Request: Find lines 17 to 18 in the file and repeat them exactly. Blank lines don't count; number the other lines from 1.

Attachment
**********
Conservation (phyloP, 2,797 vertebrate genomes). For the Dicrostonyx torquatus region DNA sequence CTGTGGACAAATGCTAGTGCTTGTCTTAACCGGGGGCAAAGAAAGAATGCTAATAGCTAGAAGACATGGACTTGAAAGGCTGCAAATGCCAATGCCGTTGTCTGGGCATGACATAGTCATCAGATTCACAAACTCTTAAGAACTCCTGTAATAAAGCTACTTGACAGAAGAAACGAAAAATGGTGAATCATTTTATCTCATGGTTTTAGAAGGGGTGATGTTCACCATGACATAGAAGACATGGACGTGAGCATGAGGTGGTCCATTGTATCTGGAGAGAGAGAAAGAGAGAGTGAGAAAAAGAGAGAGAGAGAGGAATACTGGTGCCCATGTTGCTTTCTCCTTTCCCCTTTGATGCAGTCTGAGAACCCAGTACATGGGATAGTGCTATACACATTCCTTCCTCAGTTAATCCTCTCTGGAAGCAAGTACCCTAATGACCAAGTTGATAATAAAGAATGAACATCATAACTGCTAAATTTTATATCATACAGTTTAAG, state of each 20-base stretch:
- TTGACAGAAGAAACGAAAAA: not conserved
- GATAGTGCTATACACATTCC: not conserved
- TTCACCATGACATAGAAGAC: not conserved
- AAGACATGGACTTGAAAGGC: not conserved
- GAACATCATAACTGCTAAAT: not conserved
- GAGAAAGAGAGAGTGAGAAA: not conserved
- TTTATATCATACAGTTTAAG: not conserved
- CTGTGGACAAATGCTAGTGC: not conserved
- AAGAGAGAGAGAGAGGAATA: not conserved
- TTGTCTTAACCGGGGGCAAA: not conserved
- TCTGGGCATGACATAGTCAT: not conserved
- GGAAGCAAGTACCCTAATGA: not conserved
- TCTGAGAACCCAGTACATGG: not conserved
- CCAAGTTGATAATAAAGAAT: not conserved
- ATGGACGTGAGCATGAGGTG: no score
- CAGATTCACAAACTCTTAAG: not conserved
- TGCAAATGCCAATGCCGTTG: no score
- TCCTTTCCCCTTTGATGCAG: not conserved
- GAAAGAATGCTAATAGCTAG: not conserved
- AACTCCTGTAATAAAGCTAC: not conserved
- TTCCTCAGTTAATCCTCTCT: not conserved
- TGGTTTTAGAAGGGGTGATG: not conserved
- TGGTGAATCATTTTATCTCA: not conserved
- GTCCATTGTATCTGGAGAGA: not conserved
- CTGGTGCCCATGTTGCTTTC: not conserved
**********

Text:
- CAGATTCACAAACTCTTAAG: not conserved
- TGCAAATGCCAATGCCGTTG: no score